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a correlation between AS and visual complexity. We confirmed this expecta-
tion when we found a small correlation (rs = -0.028, t = -0.277, df = 98, p:5
0.609).
Visual complexity, therefore, cannot account for the correlation shown
in Figure 4; thus, we are able to suggest that the quality of an AC response
depends upon the spatial information (i.e., change of Shannon entropy) in
a static target.
A single analyst scored, post hoc, the 100 responses from the dynamic
targets using the scale in Table 1. Figure 5 shows the scatter diagram for the
post hoc scores and the associated AS for the 24 trials with a score greater
than 3 for the dynamic targets. We found a Spearman correlation of rs
0.055 (t = 0.258, df= 22, p!~ 0.399).
Figure 5. Correlation of post hoc score with dynamic target AS.
This small correlation is not consistent with the result derived from the
static targets; therefore, we examined this case carefully. The total sum of
ranks for the dynamic-target case was exactly mean chance expectation,
which indicates that no AC was observed (Lantz, Luke, & May, 1994). May,
Spottiswoode, and James (1994) propose that the lack of AC might be
because an imbalance of, what they call, the target-pool bandwidth. That is,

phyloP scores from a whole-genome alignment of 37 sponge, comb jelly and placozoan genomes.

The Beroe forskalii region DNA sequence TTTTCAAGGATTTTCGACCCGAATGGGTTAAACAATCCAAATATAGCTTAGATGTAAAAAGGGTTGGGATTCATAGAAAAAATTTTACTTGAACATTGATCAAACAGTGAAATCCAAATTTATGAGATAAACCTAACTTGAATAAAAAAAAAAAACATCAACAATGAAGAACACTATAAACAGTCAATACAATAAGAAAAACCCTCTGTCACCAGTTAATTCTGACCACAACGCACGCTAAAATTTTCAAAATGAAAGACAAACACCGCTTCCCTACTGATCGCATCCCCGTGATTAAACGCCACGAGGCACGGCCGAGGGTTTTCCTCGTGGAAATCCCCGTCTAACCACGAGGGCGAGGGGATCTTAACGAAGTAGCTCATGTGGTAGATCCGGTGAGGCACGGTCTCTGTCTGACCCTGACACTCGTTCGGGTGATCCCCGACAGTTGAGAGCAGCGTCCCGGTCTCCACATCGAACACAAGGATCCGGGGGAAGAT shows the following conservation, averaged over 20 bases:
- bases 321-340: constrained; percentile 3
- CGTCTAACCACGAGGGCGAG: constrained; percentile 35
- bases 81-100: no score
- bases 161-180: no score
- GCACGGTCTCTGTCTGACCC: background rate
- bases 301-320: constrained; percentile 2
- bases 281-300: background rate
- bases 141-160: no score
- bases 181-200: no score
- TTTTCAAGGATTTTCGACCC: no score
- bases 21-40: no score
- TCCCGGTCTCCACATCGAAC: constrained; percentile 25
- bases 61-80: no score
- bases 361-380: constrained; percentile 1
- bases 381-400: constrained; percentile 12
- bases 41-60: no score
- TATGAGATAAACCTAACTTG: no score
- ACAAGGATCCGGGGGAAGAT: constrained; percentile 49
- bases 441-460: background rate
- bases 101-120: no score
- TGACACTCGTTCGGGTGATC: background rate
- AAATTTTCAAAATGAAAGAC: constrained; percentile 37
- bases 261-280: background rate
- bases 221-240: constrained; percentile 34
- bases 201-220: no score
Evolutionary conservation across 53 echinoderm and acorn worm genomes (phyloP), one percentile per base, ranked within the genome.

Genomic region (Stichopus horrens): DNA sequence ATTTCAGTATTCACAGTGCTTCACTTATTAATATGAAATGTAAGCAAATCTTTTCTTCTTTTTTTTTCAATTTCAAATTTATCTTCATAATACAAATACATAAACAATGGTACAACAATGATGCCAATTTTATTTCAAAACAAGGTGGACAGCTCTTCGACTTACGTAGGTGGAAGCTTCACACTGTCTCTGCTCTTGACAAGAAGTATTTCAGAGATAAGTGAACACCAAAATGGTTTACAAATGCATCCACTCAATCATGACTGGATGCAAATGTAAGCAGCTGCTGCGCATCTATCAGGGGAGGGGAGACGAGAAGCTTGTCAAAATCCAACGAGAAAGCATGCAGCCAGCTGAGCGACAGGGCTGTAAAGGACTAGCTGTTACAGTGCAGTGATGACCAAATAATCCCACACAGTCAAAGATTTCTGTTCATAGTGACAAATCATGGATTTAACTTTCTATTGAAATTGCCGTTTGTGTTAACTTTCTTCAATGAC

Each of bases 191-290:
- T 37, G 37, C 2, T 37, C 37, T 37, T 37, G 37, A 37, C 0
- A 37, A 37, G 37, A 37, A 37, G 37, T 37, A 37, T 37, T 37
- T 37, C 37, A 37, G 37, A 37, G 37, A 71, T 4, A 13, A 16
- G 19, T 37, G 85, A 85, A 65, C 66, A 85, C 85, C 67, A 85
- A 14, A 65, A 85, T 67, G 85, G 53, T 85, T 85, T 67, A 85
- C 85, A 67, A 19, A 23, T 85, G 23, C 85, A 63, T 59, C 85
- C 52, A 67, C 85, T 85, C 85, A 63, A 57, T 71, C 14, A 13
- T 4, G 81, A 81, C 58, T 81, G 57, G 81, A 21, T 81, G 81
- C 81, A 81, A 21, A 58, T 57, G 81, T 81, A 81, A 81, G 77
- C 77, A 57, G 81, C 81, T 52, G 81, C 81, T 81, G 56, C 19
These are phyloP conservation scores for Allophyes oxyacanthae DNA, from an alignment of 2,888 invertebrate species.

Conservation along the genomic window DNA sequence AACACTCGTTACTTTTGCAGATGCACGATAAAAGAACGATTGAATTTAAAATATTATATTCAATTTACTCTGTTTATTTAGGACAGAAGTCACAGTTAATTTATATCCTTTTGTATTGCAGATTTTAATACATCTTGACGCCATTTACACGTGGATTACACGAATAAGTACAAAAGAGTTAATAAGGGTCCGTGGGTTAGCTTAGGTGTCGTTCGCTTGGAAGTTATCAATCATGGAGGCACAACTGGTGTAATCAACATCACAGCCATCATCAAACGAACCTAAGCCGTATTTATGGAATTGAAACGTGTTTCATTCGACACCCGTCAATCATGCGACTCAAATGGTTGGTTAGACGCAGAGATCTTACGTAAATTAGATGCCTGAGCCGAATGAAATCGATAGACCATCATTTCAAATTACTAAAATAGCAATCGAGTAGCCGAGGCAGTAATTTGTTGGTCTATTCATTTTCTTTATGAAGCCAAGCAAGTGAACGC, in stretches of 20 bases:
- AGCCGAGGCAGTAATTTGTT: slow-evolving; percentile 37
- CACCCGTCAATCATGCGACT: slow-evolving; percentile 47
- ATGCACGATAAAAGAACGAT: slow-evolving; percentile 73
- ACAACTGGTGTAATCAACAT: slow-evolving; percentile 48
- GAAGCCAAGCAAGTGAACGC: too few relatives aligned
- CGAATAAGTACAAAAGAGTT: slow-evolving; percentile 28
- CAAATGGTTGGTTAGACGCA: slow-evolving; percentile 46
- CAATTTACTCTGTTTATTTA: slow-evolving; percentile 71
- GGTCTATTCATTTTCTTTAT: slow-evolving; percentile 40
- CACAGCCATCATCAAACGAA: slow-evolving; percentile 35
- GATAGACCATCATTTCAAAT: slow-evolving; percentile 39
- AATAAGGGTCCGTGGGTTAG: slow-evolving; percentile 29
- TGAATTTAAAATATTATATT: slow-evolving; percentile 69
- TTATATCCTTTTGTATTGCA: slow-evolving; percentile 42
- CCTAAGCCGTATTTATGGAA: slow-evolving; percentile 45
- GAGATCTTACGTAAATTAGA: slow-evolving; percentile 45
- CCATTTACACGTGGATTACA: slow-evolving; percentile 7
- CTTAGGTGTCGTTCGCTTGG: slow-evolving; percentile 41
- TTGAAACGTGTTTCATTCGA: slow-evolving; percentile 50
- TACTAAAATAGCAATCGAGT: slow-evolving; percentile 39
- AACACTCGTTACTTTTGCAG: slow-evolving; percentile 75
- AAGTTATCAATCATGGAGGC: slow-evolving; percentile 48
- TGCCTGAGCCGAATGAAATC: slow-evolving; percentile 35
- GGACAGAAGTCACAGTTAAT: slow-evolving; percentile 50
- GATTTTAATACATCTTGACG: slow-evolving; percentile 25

the number of different cognitive elements in the dynamic pool far ex-
ceeded that in the static pool. This imbalance was corrected in the 1993
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study and is analyzed below. Regardless, we would not expect to see a corre-
lation if there is no evidence of AC.
ANOMALOUS COGNITION EXPERIMENT- 1993
The details of the 1993 study may also be found in Lantz, Luke, and May
(1994). In that study, they included a static versus dynamic target condition,
and all trials were conducted without a sender. They changed the target
pools so that their bandwidths were similar. They also included a variety of
other methodological improvements, which are not apropos to this discus-
sion.
Lantz, Luke, and May selected a single frame from each dynamic target
video clip, which was characteristic of the entire clip, to act as its static
equivalent. The static and dynamic targets, therefore, were digitized with
the same resolution and could be combined for the correlations.
For each response, a single analyst conducted a blind ranking of five
targets-the intended one and four decoys-in the usual way. Lantz, Luke,
and May computed effect sizes in the same way as in the 1992 study.
Three receivers individually participated in 10 trials for each target type,
and a fourth participated in 15 trials per target type. Lantz, Luke, and May
reported a total average rank for the static targets of 2.22 for 90 trials for an
effect size of 0.566 (p:~ 7.5 x 10 -5 ); the exact same effect size was reported
for the dynamic targets.
Entropy Analysis
Unlike the 1992 experiment, in the 1993 experiment an analyst who was